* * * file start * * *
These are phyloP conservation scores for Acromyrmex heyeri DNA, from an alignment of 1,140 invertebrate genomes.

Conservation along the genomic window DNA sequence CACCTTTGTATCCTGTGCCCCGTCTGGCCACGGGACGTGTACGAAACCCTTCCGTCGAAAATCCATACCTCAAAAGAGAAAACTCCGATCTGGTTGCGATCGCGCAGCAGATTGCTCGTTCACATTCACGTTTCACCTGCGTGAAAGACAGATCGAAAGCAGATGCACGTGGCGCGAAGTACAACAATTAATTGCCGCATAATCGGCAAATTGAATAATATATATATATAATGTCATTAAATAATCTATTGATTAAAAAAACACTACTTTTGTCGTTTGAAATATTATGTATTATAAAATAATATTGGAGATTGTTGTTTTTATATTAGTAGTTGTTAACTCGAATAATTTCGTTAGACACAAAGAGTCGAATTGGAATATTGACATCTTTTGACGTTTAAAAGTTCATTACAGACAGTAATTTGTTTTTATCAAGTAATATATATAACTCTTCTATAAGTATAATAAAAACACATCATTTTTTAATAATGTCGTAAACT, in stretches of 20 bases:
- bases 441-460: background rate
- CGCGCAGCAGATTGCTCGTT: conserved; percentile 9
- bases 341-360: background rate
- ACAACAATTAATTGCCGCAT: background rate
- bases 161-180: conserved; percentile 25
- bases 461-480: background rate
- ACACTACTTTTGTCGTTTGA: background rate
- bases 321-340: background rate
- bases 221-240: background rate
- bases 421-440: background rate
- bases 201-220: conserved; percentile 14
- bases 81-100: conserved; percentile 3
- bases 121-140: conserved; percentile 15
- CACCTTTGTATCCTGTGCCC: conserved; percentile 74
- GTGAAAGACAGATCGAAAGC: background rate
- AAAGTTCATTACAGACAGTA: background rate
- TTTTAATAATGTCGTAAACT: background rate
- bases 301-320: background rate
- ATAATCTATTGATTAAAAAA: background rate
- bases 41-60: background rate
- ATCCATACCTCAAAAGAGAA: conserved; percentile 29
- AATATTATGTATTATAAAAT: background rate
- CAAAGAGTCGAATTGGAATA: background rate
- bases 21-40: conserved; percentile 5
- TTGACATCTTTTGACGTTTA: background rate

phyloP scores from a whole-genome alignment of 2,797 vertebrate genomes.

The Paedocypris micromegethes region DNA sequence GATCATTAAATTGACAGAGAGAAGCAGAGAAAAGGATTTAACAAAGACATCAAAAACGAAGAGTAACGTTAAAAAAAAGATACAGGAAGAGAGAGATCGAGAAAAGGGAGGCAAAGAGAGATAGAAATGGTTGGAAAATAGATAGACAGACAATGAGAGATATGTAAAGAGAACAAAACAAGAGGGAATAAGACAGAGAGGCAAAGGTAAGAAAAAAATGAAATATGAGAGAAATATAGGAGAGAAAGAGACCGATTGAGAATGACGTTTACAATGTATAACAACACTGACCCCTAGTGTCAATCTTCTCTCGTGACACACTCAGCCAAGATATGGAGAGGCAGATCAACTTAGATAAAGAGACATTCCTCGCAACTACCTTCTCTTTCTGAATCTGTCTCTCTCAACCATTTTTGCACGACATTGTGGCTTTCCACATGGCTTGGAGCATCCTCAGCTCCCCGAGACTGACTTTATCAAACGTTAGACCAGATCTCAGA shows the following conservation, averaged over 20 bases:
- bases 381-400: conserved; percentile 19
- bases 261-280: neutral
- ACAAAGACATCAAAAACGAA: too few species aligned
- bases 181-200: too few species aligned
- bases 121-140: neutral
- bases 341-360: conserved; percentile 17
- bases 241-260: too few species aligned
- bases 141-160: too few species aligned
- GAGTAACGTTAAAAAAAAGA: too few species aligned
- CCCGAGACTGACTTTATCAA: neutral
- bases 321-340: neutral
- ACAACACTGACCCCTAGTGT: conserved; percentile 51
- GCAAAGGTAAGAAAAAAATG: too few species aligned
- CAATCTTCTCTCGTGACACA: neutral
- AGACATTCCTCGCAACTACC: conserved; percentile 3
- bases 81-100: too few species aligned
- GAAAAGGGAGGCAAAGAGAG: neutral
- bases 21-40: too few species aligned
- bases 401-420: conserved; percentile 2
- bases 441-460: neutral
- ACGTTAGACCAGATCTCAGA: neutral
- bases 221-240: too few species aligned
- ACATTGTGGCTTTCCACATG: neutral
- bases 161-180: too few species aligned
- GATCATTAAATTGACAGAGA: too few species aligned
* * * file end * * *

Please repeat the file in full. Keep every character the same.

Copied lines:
These are phyloP conservation scores for Acromyrmex heyeri DNA, from an alignment of 1,140 invertebrate genomes.

Conservation along the genomic window DNA sequence CACCTTTGTATCCTGTGCCCCGTCTGGCCACGGGACGTGTACGAAACCCTTCCGTCGAAAATCCATACCTCAAAAGAGAAAACTCCGATCTGGTTGCGATCGCGCAGCAGATTGCTCGTTCACATTCACGTTTCACCTGCGTGAAAGACAGATCGAAAGCAGATGCACGTGGCGCGAAGTACAACAATTAATTGCCGCATAATCGGCAAATTGAATAATATATATATATAATGTCATTAAATAATCTATTGATTAAAAAAACACTACTTTTGTCGTTTGAAATATTATGTATTATAAAATAATATTGGAGATTGTTGTTTTTATATTAGTAGTTGTTAACTCGAATAATTTCGTTAGACACAAAGAGTCGAATTGGAATATTGACATCTTTTGACGTTTAAAAGTTCATTACAGACAGTAATTTGTTTTTATCAAGTAATATATATAACTCTTCTATAAGTATAATAAAAACACATCATTTTTTAATAATGTCGTAAACT, in stretches of 20 bases:
- bases 441-460: background rate
- CGCGCAGCAGATTGCTCGTT: conserved; percentile 9
- bases 341-360: background rate
- ACAACAATTAATTGCCGCAT: background rate
- bases 161-180: conserved; percentile 25
- bases 461-480: background rate
- ACACTACTTTTGTCGTTTGA: background rate
- bases 321-340: background rate
- bases 221-240: background rate
- bases 421-440: background rate
- bases 201-220: conserved; percentile 14
- bases 81-100: conserved; percentile 3
- bases 121-140: conserved; percentile 15
- CACCTTTGTATCCTGTGCCC: conserved; percentile 74
- GTGAAAGACAGATCGAAAGC: background rate
- AAAGTTCATTACAGACAGTA: background rate
- TTTTAATAATGTCGTAAACT: background rate
- bases 301-320: background rate
- ATAATCTATTGATTAAAAAA: background rate
- bases 41-60: background rate
- ATCCATACCTCAAAAGAGAA: conserved; percentile 29
- AATATTATGTATTATAAAAT: background rate
- CAAAGAGTCGAATTGGAATA: background rate
- bases 21-40: conserved; percentile 5
- TTGACATCTTTTGACGTTTA: background rate

phyloP scores from a whole-genome alignment of 2,797 vertebrate genomes.

The Paedocypris micromegethes region DNA sequence GATCATTAAATTGACAGAGAGAAGCAGAGAAAAGGATTTAACAAAGACATCAAAAACGAAGAGTAACGTTAAAAAAAAGATACAGGAAGAGAGAGATCGAGAAAAGGGAGGCAAAGAGAGATAGAAATGGTTGGAAAATAGATAGACAGACAATGAGAGATATGTAAAGAGAACAAAACAAGAGGGAATAAGACAGAGAGGCAAAGGTAAGAAAAAAATGAAATATGAGAGAAATATAGGAGAGAAAGAGACCGATTGAGAATGACGTTTACAATGTATAACAACACTGACCCCTAGTGTCAATCTTCTCTCGTGACACACTCAGCCAAGATATGGAGAGGCAGATCAACTTAGATAAAGAGACATTCCTCGCAACTACCTTCTCTTTCTGAATCTGTCTCTCTCAACCATTTTTGCACGACATTGTGGCTTTCCACATGGCTTGGAGCATCCTCAGCTCCCCGAGACTGACTTTATCAAACGTTAGACCAGATCTCAGA shows the following conservation, averaged over 20 bases:
- bases 381-400: conserved; percentile 19
- bases 261-280: neutral
- ACAAAGACATCAAAAACGAA: too few species aligned
- bases 181-200: too few species aligned
- bases 121-140: neutral
- bases 341-360: conserved; percentile 17
- bases 241-260: too few species aligned
- bases 141-160: too few species aligned
- GAGTAACGTTAAAAAAAAGA: too few species aligned
- CCCGAGACTGACTTTATCAA: neutral
- bases 321-340: neutral
- ACAACACTGACCCCTAGTGT: conserved; percentile 51
- GCAAAGGTAAGAAAAAAATG: too few species aligned
- CAATCTTCTCTCGTGACACA: neutral
- AGACATTCCTCGCAACTACC: conserved; percentile 3
- bases 81-100: too few species aligned
- GAAAAGGGAGGCAAAGAGAG: neutral
- bases 21-40: too few species aligned
- bases 401-420: conserved; percentile 2
- bases 441-460: neutral
- ACGTTAGACCAGATCTCAGA: neutral
- bases 221-240: too few species aligned
- ACATTGTGGCTTTCCACATG: neutral
- bases 161-180: too few species aligned
- GATCATTAAATTGACAGAGA: too few species aligned